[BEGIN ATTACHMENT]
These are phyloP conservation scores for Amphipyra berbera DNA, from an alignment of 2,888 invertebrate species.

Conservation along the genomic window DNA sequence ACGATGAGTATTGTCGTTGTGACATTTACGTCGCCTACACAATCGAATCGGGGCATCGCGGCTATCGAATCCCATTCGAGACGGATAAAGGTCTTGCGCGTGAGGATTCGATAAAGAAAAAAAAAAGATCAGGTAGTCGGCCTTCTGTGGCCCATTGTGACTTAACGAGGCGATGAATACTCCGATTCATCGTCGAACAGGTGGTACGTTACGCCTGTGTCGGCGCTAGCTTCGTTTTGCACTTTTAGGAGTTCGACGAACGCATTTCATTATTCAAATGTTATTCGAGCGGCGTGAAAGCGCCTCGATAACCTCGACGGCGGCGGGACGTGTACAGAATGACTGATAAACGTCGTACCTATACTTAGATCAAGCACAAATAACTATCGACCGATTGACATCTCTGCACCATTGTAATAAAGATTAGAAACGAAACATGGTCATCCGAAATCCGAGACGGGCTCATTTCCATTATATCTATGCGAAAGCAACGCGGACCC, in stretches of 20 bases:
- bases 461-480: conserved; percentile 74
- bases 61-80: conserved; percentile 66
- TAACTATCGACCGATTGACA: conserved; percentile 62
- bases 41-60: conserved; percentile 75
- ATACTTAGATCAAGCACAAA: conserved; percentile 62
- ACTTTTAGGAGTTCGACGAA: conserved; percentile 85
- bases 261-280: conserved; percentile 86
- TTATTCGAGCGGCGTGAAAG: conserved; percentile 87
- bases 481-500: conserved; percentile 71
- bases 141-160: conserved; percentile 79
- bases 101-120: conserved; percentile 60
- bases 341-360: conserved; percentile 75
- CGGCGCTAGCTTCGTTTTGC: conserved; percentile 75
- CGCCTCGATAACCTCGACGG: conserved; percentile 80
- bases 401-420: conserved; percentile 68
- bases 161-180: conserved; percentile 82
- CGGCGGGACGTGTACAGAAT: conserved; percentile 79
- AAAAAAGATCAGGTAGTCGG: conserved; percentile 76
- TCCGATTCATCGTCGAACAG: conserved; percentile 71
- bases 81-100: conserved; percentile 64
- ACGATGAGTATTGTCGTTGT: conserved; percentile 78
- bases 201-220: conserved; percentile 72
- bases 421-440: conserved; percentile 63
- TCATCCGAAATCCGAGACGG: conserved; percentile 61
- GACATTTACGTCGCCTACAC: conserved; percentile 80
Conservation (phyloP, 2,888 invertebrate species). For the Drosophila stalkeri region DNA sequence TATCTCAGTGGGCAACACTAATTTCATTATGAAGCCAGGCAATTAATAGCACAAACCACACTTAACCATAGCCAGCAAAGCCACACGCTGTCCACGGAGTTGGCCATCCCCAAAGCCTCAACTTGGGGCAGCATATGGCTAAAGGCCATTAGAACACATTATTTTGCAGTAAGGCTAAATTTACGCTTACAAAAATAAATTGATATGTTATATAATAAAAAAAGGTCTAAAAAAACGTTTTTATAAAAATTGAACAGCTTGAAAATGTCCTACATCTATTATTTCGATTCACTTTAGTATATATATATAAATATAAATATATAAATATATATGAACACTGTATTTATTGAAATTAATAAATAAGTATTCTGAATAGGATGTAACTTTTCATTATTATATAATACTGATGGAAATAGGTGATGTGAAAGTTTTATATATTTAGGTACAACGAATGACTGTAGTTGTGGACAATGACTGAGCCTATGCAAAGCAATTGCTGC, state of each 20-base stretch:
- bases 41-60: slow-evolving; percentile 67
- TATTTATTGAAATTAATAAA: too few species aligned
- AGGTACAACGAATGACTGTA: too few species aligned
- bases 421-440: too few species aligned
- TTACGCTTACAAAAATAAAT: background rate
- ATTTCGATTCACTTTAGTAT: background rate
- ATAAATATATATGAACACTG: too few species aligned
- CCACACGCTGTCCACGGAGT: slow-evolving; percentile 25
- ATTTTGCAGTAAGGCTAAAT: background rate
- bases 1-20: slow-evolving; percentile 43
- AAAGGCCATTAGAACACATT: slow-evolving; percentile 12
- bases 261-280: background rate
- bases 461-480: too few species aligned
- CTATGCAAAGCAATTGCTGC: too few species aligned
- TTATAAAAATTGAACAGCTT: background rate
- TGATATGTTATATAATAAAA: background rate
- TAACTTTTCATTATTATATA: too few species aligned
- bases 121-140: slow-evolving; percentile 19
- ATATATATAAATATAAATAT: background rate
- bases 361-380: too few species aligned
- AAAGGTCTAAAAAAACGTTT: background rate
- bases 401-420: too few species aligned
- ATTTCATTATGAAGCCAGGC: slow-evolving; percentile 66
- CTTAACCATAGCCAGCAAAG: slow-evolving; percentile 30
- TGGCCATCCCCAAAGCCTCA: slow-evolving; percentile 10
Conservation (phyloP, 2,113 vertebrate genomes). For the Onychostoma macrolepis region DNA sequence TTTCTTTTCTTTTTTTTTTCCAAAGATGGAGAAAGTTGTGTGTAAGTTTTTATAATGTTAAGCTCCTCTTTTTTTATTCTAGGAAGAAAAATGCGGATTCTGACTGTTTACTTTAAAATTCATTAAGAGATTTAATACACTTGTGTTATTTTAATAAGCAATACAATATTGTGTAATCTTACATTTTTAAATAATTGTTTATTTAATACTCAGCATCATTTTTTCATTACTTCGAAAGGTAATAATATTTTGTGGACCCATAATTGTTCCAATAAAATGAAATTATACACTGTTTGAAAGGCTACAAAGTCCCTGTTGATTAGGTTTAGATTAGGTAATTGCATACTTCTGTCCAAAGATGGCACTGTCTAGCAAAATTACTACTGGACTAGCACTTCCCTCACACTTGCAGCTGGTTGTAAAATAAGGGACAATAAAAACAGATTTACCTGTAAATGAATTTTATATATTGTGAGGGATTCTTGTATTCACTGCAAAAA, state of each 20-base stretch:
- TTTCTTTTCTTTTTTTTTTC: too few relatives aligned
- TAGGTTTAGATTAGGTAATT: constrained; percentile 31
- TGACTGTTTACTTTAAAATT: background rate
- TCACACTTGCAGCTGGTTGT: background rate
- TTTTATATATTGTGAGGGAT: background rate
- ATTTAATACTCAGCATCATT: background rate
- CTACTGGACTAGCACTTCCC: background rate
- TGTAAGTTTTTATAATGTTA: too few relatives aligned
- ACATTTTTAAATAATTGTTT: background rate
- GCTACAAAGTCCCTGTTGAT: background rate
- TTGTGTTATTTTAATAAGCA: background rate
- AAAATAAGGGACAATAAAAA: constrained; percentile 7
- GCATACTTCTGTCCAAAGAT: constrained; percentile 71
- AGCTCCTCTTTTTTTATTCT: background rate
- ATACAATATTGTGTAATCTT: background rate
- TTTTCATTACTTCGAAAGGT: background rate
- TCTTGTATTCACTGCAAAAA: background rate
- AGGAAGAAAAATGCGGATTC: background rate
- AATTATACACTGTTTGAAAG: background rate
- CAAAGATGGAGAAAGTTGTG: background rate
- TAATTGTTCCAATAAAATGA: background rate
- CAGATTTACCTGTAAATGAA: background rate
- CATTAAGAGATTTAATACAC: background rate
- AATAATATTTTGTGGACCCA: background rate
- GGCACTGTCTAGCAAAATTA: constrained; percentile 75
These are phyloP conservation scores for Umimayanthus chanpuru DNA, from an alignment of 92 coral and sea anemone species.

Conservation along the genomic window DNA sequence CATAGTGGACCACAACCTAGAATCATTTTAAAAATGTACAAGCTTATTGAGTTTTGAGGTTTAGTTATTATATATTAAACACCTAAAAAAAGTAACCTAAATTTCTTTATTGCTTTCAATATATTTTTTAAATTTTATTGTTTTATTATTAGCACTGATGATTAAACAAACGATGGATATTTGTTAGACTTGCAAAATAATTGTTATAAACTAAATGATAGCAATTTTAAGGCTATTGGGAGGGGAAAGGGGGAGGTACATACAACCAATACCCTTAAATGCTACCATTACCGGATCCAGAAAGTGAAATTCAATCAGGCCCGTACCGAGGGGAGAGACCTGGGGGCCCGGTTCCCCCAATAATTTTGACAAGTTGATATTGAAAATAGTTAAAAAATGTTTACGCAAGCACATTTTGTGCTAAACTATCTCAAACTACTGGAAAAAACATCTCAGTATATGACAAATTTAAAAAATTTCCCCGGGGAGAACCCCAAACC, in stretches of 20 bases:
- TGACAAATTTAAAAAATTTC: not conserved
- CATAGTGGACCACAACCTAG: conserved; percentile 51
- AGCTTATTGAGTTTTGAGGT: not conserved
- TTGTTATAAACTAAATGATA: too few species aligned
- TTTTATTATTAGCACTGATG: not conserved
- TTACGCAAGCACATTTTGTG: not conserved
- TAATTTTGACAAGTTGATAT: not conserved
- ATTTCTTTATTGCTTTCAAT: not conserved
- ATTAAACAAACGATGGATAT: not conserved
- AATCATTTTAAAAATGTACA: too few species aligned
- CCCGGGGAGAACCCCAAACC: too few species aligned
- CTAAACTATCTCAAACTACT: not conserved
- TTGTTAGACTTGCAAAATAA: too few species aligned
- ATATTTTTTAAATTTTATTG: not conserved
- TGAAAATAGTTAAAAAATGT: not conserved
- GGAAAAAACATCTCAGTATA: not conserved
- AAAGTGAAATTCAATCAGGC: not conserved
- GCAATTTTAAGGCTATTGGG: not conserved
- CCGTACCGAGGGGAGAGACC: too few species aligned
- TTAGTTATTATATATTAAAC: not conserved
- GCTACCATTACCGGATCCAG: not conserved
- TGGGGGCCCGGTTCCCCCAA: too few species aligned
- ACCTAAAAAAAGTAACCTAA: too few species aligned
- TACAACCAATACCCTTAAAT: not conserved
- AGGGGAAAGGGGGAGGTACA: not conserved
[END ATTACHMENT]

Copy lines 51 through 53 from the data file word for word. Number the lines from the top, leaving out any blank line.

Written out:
- ATTTCATTATGAAGCCAGGC: slow-evolving; percentile 66
- CTTAACCATAGCCAGCAAAG: slow-evolving; percentile 30
- TGGCCATCCCCAAAGCCTCA: slow-evolving; percentile 10